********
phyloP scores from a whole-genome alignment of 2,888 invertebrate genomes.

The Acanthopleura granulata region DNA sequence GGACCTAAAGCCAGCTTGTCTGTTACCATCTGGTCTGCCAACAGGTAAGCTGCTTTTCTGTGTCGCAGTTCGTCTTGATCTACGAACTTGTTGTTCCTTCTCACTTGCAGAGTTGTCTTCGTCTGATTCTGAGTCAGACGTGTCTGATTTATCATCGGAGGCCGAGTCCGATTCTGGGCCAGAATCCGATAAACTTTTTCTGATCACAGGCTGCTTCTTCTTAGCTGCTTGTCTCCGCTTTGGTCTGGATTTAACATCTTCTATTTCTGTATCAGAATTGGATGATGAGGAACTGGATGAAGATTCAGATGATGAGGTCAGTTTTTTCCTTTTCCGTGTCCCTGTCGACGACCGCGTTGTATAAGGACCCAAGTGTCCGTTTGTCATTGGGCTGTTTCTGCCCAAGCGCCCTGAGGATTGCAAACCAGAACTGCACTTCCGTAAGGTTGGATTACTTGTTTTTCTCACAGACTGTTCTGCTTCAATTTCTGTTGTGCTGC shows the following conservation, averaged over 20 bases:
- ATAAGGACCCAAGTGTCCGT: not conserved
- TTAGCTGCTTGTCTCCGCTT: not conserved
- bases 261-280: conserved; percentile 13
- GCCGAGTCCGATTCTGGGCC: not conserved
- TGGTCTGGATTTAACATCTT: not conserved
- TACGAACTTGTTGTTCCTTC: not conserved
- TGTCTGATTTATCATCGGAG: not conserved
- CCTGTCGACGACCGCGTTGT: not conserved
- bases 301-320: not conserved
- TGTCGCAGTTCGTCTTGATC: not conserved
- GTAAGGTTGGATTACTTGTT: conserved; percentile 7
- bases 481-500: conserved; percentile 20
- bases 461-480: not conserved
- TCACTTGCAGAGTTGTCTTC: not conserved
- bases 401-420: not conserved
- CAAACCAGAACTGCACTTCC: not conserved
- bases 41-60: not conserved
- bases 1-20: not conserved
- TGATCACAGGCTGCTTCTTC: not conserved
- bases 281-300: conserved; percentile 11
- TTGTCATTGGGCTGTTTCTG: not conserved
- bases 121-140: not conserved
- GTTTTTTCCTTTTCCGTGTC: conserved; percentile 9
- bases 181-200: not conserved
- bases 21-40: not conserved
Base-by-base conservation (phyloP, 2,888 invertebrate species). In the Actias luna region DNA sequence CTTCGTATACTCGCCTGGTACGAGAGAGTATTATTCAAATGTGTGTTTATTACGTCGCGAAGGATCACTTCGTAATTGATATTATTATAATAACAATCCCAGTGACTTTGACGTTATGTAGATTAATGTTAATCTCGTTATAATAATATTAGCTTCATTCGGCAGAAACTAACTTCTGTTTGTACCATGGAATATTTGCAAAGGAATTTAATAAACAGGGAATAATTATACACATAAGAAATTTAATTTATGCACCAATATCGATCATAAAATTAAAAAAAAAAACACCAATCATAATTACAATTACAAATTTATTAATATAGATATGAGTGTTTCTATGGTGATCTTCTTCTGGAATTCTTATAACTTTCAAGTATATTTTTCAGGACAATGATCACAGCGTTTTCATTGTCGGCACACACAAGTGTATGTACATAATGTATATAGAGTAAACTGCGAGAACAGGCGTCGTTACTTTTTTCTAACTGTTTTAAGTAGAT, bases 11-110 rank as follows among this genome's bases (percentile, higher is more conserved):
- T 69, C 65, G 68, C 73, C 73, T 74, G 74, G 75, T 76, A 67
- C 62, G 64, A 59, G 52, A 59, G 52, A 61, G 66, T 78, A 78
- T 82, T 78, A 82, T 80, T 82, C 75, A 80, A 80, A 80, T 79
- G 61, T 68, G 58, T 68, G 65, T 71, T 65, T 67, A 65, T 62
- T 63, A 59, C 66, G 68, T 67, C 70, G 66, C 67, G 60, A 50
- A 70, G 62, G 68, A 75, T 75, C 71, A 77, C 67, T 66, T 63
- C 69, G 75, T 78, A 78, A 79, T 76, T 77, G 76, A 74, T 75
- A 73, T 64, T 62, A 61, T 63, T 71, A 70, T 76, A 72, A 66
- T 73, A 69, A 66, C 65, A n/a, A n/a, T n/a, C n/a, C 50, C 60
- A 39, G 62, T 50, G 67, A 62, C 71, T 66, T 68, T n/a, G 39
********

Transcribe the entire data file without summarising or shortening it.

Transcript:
phyloP scores from a whole-genome alignment of 2,888 invertebrate genomes.

The Acanthopleura granulata region DNA sequence GGACCTAAAGCCAGCTTGTCTGTTACCATCTGGTCTGCCAACAGGTAAGCTGCTTTTCTGTGTCGCAGTTCGTCTTGATCTACGAACTTGTTGTTCCTTCTCACTTGCAGAGTTGTCTTCGTCTGATTCTGAGTCAGACGTGTCTGATTTATCATCGGAGGCCGAGTCCGATTCTGGGCCAGAATCCGATAAACTTTTTCTGATCACAGGCTGCTTCTTCTTAGCTGCTTGTCTCCGCTTTGGTCTGGATTTAACATCTTCTATTTCTGTATCAGAATTGGATGATGAGGAACTGGATGAAGATTCAGATGATGAGGTCAGTTTTTTCCTTTTCCGTGTCCCTGTCGACGACCGCGTTGTATAAGGACCCAAGTGTCCGTTTGTCATTGGGCTGTTTCTGCCCAAGCGCCCTGAGGATTGCAAACCAGAACTGCACTTCCGTAAGGTTGGATTACTTGTTTTTCTCACAGACTGTTCTGCTTCAATTTCTGTTGTGCTGC shows the following conservation, averaged over 20 bases:
- ATAAGGACCCAAGTGTCCGT: not conserved
- TTAGCTGCTTGTCTCCGCTT: not conserved
- bases 261-280: conserved; percentile 13
- GCCGAGTCCGATTCTGGGCC: not conserved
- TGGTCTGGATTTAACATCTT: not conserved
- TACGAACTTGTTGTTCCTTC: not conserved
- TGTCTGATTTATCATCGGAG: not conserved
- CCTGTCGACGACCGCGTTGT: not conserved
- bases 301-320: not conserved
- TGTCGCAGTTCGTCTTGATC: not conserved
- GTAAGGTTGGATTACTTGTT: conserved; percentile 7
- bases 481-500: conserved; percentile 20
- bases 461-480: not conserved
- TCACTTGCAGAGTTGTCTTC: not conserved
- bases 401-420: not conserved
- CAAACCAGAACTGCACTTCC: not conserved
- bases 41-60: not conserved
- bases 1-20: not conserved
- TGATCACAGGCTGCTTCTTC: not conserved
- bases 281-300: conserved; percentile 11
- TTGTCATTGGGCTGTTTCTG: not conserved
- bases 121-140: not conserved
- GTTTTTTCCTTTTCCGTGTC: conserved; percentile 9
- bases 181-200: not conserved
- bases 21-40: not conserved
Base-by-base conservation (phyloP, 2,888 invertebrate species). In the Actias luna region DNA sequence CTTCGTATACTCGCCTGGTACGAGAGAGTATTATTCAAATGTGTGTTTATTACGTCGCGAAGGATCACTTCGTAATTGATATTATTATAATAACAATCCCAGTGACTTTGACGTTATGTAGATTAATGTTAATCTCGTTATAATAATATTAGCTTCATTCGGCAGAAACTAACTTCTGTTTGTACCATGGAATATTTGCAAAGGAATTTAATAAACAGGGAATAATTATACACATAAGAAATTTAATTTATGCACCAATATCGATCATAAAATTAAAAAAAAAAACACCAATCATAATTACAATTACAAATTTATTAATATAGATATGAGTGTTTCTATGGTGATCTTCTTCTGGAATTCTTATAACTTTCAAGTATATTTTTCAGGACAATGATCACAGCGTTTTCATTGTCGGCACACACAAGTGTATGTACATAATGTATATAGAGTAAACTGCGAGAACAGGCGTCGTTACTTTTTTCTAACTGTTTTAAGTAGAT, bases 11-110 rank as follows among this genome's bases (percentile, higher is more conserved):
- T 69, C 65, G 68, C 73, C 73, T 74, G 74, G 75, T 76, A 67
- C 62, G 64, A 59, G 52, A 59, G 52, A 61, G 66, T 78, A 78
- T 82, T 78, A 82, T 80, T 82, C 75, A 80, A 80, A 80, T 79
- G 61, T 68, G 58, T 68, G 65, T 71, T 65, T 67, A 65, T 62
- T 63, A 59, C 66, G 68, T 67, C 70, G 66, C 67, G 60, A 50
- A 70, G 62, G 68, A 75, T 75, C 71, A 77, C 67, T 66, T 63
- C 69, G 75, T 78, A 78, A 79, T 76, T 77, G 76, A 74, T 75
- A 73, T 64, T 62, A 61, T 63, T 71, A 70, T 76, A 72, A 66
- T 73, A 69, A 66, C 65, A n/a, A n/a, T n/a, C n/a, C 50, C 60
- A 39, G 62, T 50, G 67, A 62, C 71, T 66, T 68, T n/a, G 39